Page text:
Cold words: Jack Frost, hoar and rime…
November 22, 2010 by squirrelbasket
According to my Chambers Twentieth Century Dictionary (1980), frost means: a state of freezing; temperature at or below the freezing point of water. It comes from the Old English frost, forst – from freosan (to freeze). There are various sorts of frost (air, ground, radiation, fern, window, etc, about which more below).
The dictionary says hoary means white or greyish-white, especially with age or frost; it also used to mean mouldy. Hoar frost is defined as white frost, the white particles formed by the freezing of the dew. The word comes again from Old English, from har, meaning hoary.
According to Wikipedia, hoar frost means the same as radiation frost and refers to the little white ice crystals, loosely deposited on the ground or on objects, that form from condensation on cold clear nights when heat losses into the open skies cause objects to become colder than the surrounding air.
Meanwhile rime is defined in the dictionary as frozen dew; meteorologically it is defined as ice deposited by freezing or supercooled fog. Yet again the word comes from the Old English, from hrim.
According to Wikipedia rime is a type of frost that happens quickly, often under conditions of heavily saturated air and windy conditions. Ships travelling through Arctic seas may accumulate rime on the rigging.
While hoar frost is feathery, rime is generally smooth and icy and hard. In hoar frost the water vapour condenses slowly and directly into icy feathers, while rime usually goes through a liquid phase where the surface is wet by condensation before freezing.
Hard rime is a white ice that forms when the water droplets in fog freeze to the outer surfaces of objects. Hard rime is difficult to shake off; it has a comb-like appearance, unlike soft rime, which looks feathery or spiky, or clear ice, which looks homogeneous and transparent.
When I was a child in a cottage with no central heating, we often had the window frost that forms when a glass pane is exposed to very cold air on the outside and moderately moist air on the inside. If the pane is not a good insulator (such as a single pane), water vapour condenses on the glass forming wonderful patterns.
The glass surface influences the shape of crystals, so imperfections, scratches or dust can modify the way ice nucleates. If the indoor air is very humid, rather than moderately so, water first condenses in small droplets and then freezes into clear ice.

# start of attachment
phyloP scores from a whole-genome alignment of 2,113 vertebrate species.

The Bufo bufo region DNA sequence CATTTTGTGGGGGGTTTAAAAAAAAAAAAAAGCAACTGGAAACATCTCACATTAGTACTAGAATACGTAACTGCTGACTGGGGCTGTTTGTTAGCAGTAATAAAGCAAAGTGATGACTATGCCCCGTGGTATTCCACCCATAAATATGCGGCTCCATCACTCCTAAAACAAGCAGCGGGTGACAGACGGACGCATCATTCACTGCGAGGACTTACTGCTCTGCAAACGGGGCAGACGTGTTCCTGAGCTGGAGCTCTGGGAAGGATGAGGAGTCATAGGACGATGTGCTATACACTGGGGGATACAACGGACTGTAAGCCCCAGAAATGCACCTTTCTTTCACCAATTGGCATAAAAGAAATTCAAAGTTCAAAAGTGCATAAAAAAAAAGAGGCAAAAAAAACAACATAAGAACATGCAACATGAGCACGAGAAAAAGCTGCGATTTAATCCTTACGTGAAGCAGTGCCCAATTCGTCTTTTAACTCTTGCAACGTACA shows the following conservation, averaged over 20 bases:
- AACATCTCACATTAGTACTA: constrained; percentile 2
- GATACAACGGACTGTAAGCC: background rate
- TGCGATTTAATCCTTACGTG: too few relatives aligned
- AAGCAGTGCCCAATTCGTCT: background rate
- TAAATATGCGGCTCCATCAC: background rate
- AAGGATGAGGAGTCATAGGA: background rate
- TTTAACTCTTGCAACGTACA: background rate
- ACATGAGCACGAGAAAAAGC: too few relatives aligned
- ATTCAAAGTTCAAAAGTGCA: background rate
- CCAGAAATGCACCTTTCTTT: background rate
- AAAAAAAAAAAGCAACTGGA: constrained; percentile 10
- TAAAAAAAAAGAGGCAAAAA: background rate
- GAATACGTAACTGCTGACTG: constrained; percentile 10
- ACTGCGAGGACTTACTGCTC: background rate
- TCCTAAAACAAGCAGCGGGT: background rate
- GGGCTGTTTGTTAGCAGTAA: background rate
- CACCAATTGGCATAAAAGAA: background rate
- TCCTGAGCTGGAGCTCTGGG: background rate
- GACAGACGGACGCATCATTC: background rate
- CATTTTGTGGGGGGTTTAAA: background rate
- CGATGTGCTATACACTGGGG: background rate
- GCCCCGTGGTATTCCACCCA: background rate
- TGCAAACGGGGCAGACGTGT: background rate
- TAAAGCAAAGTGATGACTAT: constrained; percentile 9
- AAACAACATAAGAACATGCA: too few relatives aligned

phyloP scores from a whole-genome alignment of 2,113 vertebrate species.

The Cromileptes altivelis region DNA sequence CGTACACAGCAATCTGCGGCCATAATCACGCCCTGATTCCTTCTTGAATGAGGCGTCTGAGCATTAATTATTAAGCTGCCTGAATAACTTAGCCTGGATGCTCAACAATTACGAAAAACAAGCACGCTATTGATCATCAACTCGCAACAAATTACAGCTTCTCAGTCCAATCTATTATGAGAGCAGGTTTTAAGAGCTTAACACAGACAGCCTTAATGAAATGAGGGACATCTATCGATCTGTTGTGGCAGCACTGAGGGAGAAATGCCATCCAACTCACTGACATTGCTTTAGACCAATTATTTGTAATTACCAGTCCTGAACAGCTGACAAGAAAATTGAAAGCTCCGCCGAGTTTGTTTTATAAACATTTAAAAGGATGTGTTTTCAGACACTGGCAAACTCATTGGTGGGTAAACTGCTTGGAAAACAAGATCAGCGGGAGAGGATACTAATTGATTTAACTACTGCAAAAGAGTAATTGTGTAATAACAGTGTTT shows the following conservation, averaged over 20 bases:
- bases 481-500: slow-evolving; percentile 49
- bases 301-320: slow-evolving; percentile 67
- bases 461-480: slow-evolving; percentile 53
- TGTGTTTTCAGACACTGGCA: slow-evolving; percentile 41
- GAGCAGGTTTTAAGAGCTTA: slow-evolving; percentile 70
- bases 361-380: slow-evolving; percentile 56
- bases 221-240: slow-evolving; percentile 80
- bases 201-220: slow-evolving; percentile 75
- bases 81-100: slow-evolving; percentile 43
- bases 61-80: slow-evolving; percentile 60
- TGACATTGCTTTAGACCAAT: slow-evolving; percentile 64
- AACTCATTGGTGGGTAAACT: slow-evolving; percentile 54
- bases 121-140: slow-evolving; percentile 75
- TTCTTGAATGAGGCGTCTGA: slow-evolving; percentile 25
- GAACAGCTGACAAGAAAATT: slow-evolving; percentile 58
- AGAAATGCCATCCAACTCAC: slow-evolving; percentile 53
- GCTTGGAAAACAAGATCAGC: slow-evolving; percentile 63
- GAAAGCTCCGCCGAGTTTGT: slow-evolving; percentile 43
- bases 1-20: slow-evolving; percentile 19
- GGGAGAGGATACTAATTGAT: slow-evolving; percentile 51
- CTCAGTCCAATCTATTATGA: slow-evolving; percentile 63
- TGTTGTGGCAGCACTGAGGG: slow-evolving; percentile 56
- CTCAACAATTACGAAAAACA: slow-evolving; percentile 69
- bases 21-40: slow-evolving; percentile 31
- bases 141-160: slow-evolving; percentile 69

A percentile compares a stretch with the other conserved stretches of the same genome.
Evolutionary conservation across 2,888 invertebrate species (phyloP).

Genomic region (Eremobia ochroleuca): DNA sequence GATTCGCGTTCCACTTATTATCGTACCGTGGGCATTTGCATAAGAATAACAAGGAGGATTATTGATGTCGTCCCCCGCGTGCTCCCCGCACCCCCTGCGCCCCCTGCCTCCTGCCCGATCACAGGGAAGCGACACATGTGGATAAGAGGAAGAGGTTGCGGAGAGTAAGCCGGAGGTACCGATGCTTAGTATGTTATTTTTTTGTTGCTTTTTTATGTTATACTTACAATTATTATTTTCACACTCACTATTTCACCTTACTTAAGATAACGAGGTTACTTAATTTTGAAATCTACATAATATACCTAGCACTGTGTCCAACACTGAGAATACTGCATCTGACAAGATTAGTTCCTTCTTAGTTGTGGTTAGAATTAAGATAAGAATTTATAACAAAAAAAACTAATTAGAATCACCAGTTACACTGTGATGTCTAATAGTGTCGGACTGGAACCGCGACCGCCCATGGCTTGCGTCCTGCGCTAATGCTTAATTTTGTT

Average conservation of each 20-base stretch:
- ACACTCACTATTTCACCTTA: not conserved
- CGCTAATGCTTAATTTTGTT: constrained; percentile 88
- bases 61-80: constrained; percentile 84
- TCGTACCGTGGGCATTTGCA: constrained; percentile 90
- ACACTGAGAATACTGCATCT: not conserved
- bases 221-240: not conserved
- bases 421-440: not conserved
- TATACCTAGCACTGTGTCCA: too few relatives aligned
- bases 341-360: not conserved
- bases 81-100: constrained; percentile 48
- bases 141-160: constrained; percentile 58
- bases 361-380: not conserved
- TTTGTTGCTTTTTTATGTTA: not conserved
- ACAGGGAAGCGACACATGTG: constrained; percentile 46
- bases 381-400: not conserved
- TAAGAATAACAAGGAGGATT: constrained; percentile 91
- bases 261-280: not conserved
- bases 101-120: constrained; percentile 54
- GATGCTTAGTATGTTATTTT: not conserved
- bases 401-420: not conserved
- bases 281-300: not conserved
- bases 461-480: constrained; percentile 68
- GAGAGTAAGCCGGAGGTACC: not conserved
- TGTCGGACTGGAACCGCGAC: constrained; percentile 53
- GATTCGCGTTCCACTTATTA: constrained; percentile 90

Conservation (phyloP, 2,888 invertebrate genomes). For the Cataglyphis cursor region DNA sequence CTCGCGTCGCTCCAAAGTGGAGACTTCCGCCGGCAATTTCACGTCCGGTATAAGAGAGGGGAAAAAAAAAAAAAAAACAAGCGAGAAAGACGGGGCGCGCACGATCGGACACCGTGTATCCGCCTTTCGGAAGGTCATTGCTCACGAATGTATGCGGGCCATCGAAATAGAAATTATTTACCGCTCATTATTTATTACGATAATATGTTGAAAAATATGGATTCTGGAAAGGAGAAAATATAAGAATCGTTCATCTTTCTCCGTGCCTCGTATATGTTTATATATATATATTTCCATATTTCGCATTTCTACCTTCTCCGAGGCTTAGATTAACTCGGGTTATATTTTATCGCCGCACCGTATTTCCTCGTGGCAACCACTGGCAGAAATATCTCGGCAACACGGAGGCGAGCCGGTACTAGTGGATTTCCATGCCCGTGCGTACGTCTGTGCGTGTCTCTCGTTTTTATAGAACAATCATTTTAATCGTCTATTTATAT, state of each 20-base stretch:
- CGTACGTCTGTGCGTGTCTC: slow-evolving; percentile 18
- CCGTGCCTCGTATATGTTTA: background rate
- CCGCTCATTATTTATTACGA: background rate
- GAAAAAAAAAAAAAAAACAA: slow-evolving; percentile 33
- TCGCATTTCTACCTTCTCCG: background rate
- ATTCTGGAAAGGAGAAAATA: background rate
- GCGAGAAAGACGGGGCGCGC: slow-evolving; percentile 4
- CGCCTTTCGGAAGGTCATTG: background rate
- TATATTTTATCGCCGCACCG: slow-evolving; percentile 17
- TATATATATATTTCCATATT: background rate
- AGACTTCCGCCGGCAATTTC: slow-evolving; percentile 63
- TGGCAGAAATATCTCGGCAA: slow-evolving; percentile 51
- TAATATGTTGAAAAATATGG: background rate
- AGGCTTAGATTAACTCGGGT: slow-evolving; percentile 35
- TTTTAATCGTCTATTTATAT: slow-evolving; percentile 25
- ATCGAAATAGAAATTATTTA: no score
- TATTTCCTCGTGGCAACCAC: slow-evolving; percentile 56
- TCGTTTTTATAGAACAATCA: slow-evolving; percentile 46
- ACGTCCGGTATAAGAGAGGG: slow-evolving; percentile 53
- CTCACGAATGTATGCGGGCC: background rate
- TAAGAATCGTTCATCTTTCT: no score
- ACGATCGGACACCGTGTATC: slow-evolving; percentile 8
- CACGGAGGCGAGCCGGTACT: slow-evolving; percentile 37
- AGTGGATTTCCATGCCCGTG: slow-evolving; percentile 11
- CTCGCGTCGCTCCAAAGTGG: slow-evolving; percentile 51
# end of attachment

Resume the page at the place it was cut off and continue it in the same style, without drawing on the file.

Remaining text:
The leafy window frost is also called fern frost, for obvious reasons. I always think of this as the work of Jack Frost, a rather goblin-like character in British mythology, who goes around painting patterns of ice.
Wikipedia believes the legends are German in origin – not surprising when all the frost words seem to come from Old English, a Germanic language.
The character’s name features in a couple of very different Hollywood movies as well as a cartoon and a manga animation.
There is a distinct difference between air frost and ground frost, terms you may have heard in weather reports.
Air frost happens when the temperature of air falls below the freezing point of water (0 °C, 32 °F). This is usually measured at a height of 1.2 m above the ground (about waist height).
When the temperature at ground level falls below 0 °C, it is called a ground frost. Interestingly, meteorological office weather stations have thermometers set over both grass and concrete, as the difference between temperature over the two can be great: on still, clear nights, with air of a low humidity content, there may be a difference of five degrees Celsius.
For this reason, you may hear the unofficial term grass frost in weather forecasts – this is to try to avoid panic by road, railway and airport operators but alert gardeners and growers to the risk of damage.
Sometimes, often in early autumn, the soil still keeps some of its summer warmth but there is still an air frost. Equally, in winter there can be a ground frost without an air frost, with air temperatures as high as 3°C or 4°C.
There are various degrees of frost, from mild (0°C to -3.5°C), to moderate (-.5°C to -6.6°C), to severe (-6.5°C to -11.5°C) and very severe (below -11.5°C).
Wind speed (wind-chill factor) has an effect, too. A strong wind can prevent a frost by slowing down the night-time cooling, but once the temperature has fallen below 0°C a strong wind can make it very penetrating and damaging.
Brrrr..! We’ve got it to come.
Finally, to warm the cockles, here’s a picture named after a jolly song by Jethro Tull. Listen to Jack Frost and the Hooded Crow here or read the lyrics here…